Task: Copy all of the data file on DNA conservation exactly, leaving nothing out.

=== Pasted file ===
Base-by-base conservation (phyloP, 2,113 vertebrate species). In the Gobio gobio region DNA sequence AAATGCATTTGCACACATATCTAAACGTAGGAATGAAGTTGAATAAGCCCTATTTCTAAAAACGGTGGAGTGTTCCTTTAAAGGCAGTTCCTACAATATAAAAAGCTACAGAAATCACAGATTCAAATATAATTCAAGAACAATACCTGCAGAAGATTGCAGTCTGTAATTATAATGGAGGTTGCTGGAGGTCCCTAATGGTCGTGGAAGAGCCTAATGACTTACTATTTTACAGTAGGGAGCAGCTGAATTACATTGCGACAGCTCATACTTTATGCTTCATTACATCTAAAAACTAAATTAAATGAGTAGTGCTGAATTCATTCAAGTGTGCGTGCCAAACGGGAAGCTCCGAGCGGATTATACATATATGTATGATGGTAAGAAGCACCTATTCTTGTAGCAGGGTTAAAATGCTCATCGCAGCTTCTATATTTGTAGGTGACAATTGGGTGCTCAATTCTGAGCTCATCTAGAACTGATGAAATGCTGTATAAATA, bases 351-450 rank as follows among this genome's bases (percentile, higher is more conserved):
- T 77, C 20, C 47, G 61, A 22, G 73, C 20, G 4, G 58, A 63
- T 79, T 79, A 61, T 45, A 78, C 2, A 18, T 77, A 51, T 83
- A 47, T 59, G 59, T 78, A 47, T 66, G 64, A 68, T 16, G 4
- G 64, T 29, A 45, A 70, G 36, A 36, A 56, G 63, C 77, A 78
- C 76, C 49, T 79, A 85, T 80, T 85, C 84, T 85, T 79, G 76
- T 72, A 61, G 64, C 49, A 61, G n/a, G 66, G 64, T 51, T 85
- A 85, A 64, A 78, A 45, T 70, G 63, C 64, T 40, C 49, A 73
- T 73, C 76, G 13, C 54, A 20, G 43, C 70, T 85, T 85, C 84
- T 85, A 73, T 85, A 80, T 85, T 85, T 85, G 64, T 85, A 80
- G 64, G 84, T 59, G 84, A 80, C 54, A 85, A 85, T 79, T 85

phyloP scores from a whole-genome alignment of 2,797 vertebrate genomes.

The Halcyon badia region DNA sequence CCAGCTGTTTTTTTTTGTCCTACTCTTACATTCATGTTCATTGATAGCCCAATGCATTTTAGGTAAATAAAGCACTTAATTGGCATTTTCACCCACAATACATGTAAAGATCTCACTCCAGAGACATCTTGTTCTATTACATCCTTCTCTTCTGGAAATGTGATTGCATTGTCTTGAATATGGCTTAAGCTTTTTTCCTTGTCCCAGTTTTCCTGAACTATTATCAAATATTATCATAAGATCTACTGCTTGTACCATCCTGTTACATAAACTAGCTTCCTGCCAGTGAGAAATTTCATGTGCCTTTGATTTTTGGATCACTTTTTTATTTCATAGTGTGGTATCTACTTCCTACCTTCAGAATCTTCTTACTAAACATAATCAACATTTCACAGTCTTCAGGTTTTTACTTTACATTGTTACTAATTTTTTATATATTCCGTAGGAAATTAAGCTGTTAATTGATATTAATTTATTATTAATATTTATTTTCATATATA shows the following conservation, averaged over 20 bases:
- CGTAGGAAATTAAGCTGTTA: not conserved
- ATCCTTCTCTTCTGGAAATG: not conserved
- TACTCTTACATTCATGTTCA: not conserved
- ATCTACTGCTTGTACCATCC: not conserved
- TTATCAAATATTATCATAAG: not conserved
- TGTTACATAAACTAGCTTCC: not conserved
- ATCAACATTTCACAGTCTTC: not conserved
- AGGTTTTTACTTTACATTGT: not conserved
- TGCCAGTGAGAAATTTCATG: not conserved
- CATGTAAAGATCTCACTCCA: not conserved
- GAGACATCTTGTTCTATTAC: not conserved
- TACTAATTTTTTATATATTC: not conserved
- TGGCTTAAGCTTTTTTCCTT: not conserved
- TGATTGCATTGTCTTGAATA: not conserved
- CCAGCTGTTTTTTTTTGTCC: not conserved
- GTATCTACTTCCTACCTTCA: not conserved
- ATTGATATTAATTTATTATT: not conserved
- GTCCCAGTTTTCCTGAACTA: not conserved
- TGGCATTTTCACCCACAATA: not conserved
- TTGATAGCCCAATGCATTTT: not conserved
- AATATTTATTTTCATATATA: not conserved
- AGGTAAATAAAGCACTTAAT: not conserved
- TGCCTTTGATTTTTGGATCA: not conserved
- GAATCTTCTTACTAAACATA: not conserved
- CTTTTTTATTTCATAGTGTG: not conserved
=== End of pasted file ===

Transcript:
Base-by-base conservation (phyloP, 2,113 vertebrate species). In the Gobio gobio region DNA sequence AAATGCATTTGCACACATATCTAAACGTAGGAATGAAGTTGAATAAGCCCTATTTCTAAAAACGGTGGAGTGTTCCTTTAAAGGCAGTTCCTACAATATAAAAAGCTACAGAAATCACAGATTCAAATATAATTCAAGAACAATACCTGCAGAAGATTGCAGTCTGTAATTATAATGGAGGTTGCTGGAGGTCCCTAATGGTCGTGGAAGAGCCTAATGACTTACTATTTTACAGTAGGGAGCAGCTGAATTACATTGCGACAGCTCATACTTTATGCTTCATTACATCTAAAAACTAAATTAAATGAGTAGTGCTGAATTCATTCAAGTGTGCGTGCCAAACGGGAAGCTCCGAGCGGATTATACATATATGTATGATGGTAAGAAGCACCTATTCTTGTAGCAGGGTTAAAATGCTCATCGCAGCTTCTATATTTGTAGGTGACAATTGGGTGCTCAATTCTGAGCTCATCTAGAACTGATGAAATGCTGTATAAATA, bases 351-450 rank as follows among this genome's bases (percentile, higher is more conserved):
- T 77, C 20, C 47, G 61, A 22, G 73, C 20, G 4, G 58, A 63
- T 79, T 79, A 61, T 45, A 78, C 2, A 18, T 77, A 51, T 83
- A 47, T 59, G 59, T 78, A 47, T 66, G 64, A 68, T 16, G 4
- G 64, T 29, A 45, A 70, G 36, A 36, A 56, G 63, C 77, A 78
- C 76, C 49, T 79, A 85, T 80, T 85, C 84, T 85, T 79, G 76
- T 72, A 61, G 64, C 49, A 61, G n/a, G 66, G 64, T 51, T 85
- A 85, A 64, A 78, A 45, T 70, G 63, C 64, T 40, C 49, A 73
- T 73, C 76, G 13, C 54, A 20, G 43, C 70, T 85, T 85, C 84
- T 85, A 73, T 85, A 80, T 85, T 85, T 85, G 64, T 85, A 80
- G 64, G 84, T 59, G 84, A 80, C 54, A 85, A 85, T 79, T 85

phyloP scores from a whole-genome alignment of 2,797 vertebrate genomes.

The Halcyon badia region DNA sequence CCAGCTGTTTTTTTTTGTCCTACTCTTACATTCATGTTCATTGATAGCCCAATGCATTTTAGGTAAATAAAGCACTTAATTGGCATTTTCACCCACAATACATGTAAAGATCTCACTCCAGAGACATCTTGTTCTATTACATCCTTCTCTTCTGGAAATGTGATTGCATTGTCTTGAATATGGCTTAAGCTTTTTTCCTTGTCCCAGTTTTCCTGAACTATTATCAAATATTATCATAAGATCTACTGCTTGTACCATCCTGTTACATAAACTAGCTTCCTGCCAGTGAGAAATTTCATGTGCCTTTGATTTTTGGATCACTTTTTTATTTCATAGTGTGGTATCTACTTCCTACCTTCAGAATCTTCTTACTAAACATAATCAACATTTCACAGTCTTCAGGTTTTTACTTTACATTGTTACTAATTTTTTATATATTCCGTAGGAAATTAAGCTGTTAATTGATATTAATTTATTATTAATATTTATTTTCATATATA shows the following conservation, averaged over 20 bases:
- CGTAGGAAATTAAGCTGTTA: not conserved
- ATCCTTCTCTTCTGGAAATG: not conserved
- TACTCTTACATTCATGTTCA: not conserved
- ATCTACTGCTTGTACCATCC: not conserved
- TTATCAAATATTATCATAAG: not conserved
- TGTTACATAAACTAGCTTCC: not conserved
- ATCAACATTTCACAGTCTTC: not conserved
- AGGTTTTTACTTTACATTGT: not conserved
- TGCCAGTGAGAAATTTCATG: not conserved
- CATGTAAAGATCTCACTCCA: not conserved
- GAGACATCTTGTTCTATTAC: not conserved
- TACTAATTTTTTATATATTC: not conserved
- TGGCTTAAGCTTTTTTCCTT: not conserved
- TGATTGCATTGTCTTGAATA: not conserved
- CCAGCTGTTTTTTTTTGTCC: not conserved
- GTATCTACTTCCTACCTTCA: not conserved
- ATTGATATTAATTTATTATT: not conserved
- GTCCCAGTTTTCCTGAACTA: not conserved
- TGGCATTTTCACCCACAATA: not conserved
- TTGATAGCCCAATGCATTTT: not conserved
- AATATTTATTTTCATATATA: not conserved
- AGGTAAATAAAGCACTTAAT: not conserved
- TGCCTTTGATTTTTGGATCA: not conserved
- GAATCTTCTTACTAAACATA: not conserved
- CTTTTTTATTTCATAGTGTG: not conserved